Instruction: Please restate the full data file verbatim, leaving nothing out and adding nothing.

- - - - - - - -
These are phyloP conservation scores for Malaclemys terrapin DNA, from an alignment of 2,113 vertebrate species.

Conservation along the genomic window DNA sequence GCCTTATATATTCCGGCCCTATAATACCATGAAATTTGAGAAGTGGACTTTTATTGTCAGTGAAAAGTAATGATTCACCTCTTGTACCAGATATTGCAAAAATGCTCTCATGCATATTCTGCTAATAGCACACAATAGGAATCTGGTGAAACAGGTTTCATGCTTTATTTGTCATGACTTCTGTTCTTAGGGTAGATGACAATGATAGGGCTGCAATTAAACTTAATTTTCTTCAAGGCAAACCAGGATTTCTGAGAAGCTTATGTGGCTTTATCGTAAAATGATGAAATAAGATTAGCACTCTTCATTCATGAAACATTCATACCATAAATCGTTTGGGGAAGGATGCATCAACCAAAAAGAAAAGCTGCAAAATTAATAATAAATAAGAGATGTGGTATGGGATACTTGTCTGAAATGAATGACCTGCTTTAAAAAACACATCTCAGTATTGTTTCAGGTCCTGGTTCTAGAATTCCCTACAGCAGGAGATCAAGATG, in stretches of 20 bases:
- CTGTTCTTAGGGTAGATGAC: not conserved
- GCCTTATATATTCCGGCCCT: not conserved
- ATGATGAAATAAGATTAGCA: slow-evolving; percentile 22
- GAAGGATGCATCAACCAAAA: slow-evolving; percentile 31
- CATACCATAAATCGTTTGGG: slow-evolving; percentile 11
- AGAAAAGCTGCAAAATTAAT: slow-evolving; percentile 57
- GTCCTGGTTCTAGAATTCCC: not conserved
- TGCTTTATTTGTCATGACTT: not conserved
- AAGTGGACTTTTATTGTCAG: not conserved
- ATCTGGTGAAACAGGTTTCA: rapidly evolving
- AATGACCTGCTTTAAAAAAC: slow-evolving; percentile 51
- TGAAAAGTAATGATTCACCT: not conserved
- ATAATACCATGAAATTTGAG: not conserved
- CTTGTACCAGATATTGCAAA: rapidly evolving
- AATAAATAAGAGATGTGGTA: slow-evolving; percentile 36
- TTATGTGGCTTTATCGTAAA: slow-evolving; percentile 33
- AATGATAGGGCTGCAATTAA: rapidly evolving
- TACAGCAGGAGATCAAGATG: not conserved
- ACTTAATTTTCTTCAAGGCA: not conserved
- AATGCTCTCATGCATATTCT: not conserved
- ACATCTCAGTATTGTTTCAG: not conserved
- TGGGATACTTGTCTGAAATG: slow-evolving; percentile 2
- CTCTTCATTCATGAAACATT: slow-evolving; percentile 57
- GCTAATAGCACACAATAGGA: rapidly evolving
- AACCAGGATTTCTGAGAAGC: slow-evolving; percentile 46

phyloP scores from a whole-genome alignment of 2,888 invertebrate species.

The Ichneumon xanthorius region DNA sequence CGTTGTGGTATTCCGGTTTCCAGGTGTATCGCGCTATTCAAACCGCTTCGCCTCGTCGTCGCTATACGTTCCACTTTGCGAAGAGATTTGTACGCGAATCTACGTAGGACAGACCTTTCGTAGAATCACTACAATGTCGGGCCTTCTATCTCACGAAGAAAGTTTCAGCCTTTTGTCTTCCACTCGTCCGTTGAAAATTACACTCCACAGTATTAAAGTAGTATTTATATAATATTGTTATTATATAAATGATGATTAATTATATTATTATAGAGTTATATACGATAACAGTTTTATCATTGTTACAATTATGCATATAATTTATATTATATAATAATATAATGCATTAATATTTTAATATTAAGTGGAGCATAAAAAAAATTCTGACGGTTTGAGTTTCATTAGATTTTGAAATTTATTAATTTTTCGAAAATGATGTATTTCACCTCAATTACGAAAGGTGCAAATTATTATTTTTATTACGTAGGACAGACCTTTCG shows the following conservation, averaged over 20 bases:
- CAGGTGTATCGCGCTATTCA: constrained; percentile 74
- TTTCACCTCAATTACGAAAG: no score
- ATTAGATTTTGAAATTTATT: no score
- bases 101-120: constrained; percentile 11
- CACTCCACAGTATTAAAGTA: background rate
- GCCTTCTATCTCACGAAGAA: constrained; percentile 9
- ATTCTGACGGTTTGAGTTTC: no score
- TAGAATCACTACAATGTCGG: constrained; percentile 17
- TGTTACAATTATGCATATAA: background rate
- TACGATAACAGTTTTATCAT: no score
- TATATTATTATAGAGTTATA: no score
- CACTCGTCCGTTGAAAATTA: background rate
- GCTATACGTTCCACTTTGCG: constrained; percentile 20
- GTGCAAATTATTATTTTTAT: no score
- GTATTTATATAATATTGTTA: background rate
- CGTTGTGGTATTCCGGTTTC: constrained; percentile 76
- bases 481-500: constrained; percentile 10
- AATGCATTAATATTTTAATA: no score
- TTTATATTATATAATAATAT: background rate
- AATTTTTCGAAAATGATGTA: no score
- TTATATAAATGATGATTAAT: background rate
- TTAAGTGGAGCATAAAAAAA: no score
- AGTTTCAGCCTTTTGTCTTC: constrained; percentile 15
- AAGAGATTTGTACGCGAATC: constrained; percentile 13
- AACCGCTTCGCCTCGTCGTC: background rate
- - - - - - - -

These are phyloP conservation scores for Malaclemys terrapin DNA, from an alignment of 2,113 vertebrate species.

Conservation along the genomic window DNA sequence GCCTTATATATTCCGGCCCTATAATACCATGAAATTTGAGAAGTGGACTTTTATTGTCAGTGAAAAGTAATGATTCACCTCTTGTACCAGATATTGCAAAAATGCTCTCATGCATATTCTGCTAATAGCACACAATAGGAATCTGGTGAAACAGGTTTCATGCTTTATTTGTCATGACTTCTGTTCTTAGGGTAGATGACAATGATAGGGCTGCAATTAAACTTAATTTTCTTCAAGGCAAACCAGGATTTCTGAGAAGCTTATGTGGCTTTATCGTAAAATGATGAAATAAGATTAGCACTCTTCATTCATGAAACATTCATACCATAAATCGTTTGGGGAAGGATGCATCAACCAAAAAGAAAAGCTGCAAAATTAATAATAAATAAGAGATGTGGTATGGGATACTTGTCTGAAATGAATGACCTGCTTTAAAAAACACATCTCAGTATTGTTTCAGGTCCTGGTTCTAGAATTCCCTACAGCAGGAGATCAAGATG, in stretches of 20 bases:
- CTGTTCTTAGGGTAGATGAC: not conserved
- GCCTTATATATTCCGGCCCT: not conserved
- ATGATGAAATAAGATTAGCA: slow-evolving; percentile 22
- GAAGGATGCATCAACCAAAA: slow-evolving; percentile 31
- CATACCATAAATCGTTTGGG: slow-evolving; percentile 11
- AGAAAAGCTGCAAAATTAAT: slow-evolving; percentile 57
- GTCCTGGTTCTAGAATTCCC: not conserved
- TGCTTTATTTGTCATGACTT: not conserved
- AAGTGGACTTTTATTGTCAG: not conserved
- ATCTGGTGAAACAGGTTTCA: rapidly evolving
- AATGACCTGCTTTAAAAAAC: slow-evolving; percentile 51
- TGAAAAGTAATGATTCACCT: not conserved
- ATAATACCATGAAATTTGAG: not conserved
- CTTGTACCAGATATTGCAAA: rapidly evolving
- AATAAATAAGAGATGTGGTA: slow-evolving; percentile 36
- TTATGTGGCTTTATCGTAAA: slow-evolving; percentile 33
- AATGATAGGGCTGCAATTAA: rapidly evolving
- TACAGCAGGAGATCAAGATG: not conserved
- ACTTAATTTTCTTCAAGGCA: not conserved
- AATGCTCTCATGCATATTCT: not conserved
- ACATCTCAGTATTGTTTCAG: not conserved
- TGGGATACTTGTCTGAAATG: slow-evolving; percentile 2
- CTCTTCATTCATGAAACATT: slow-evolving; percentile 57
- GCTAATAGCACACAATAGGA: rapidly evolving
- AACCAGGATTTCTGAGAAGC: slow-evolving; percentile 46

phyloP scores from a whole-genome alignment of 2,888 invertebrate species.

The Ichneumon xanthorius region DNA sequence CGTTGTGGTATTCCGGTTTCCAGGTGTATCGCGCTATTCAAACCGCTTCGCCTCGTCGTCGCTATACGTTCCACTTTGCGAAGAGATTTGTACGCGAATCTACGTAGGACAGACCTTTCGTAGAATCACTACAATGTCGGGCCTTCTATCTCACGAAGAAAGTTTCAGCCTTTTGTCTTCCACTCGTCCGTTGAAAATTACACTCCACAGTATTAAAGTAGTATTTATATAATATTGTTATTATATAAATGATGATTAATTATATTATTATAGAGTTATATACGATAACAGTTTTATCATTGTTACAATTATGCATATAATTTATATTATATAATAATATAATGCATTAATATTTTAATATTAAGTGGAGCATAAAAAAAATTCTGACGGTTTGAGTTTCATTAGATTTTGAAATTTATTAATTTTTCGAAAATGATGTATTTCACCTCAATTACGAAAGGTGCAAATTATTATTTTTATTACGTAGGACAGACCTTTCG shows the following conservation, averaged over 20 bases:
- CAGGTGTATCGCGCTATTCA: constrained; percentile 74
- TTTCACCTCAATTACGAAAG: no score
- ATTAGATTTTGAAATTTATT: no score
- bases 101-120: constrained; percentile 11
- CACTCCACAGTATTAAAGTA: background rate
- GCCTTCTATCTCACGAAGAA: constrained; percentile 9
- ATTCTGACGGTTTGAGTTTC: no score
- TAGAATCACTACAATGTCGG: constrained; percentile 17
- TGTTACAATTATGCATATAA: background rate
- TACGATAACAGTTTTATCAT: no score
- TATATTATTATAGAGTTATA: no score
- CACTCGTCCGTTGAAAATTA: background rate
- GCTATACGTTCCACTTTGCG: constrained; percentile 20
- GTGCAAATTATTATTTTTAT: no score
- GTATTTATATAATATTGTTA: background rate
- CGTTGTGGTATTCCGGTTTC: constrained; percentile 76
- bases 481-500: constrained; percentile 10
- AATGCATTAATATTTTAATA: no score
- TTTATATTATATAATAATAT: background rate
- AATTTTTCGAAAATGATGTA: no score
- TTATATAAATGATGATTAAT: background rate
- TTAAGTGGAGCATAAAAAAA: no score
- AGTTTCAGCCTTTTGTCTTC: constrained; percentile 15
- AAGAGATTTGTACGCGAATC: constrained; percentile 13
- AACCGCTTCGCCTCGTCGTC: background rate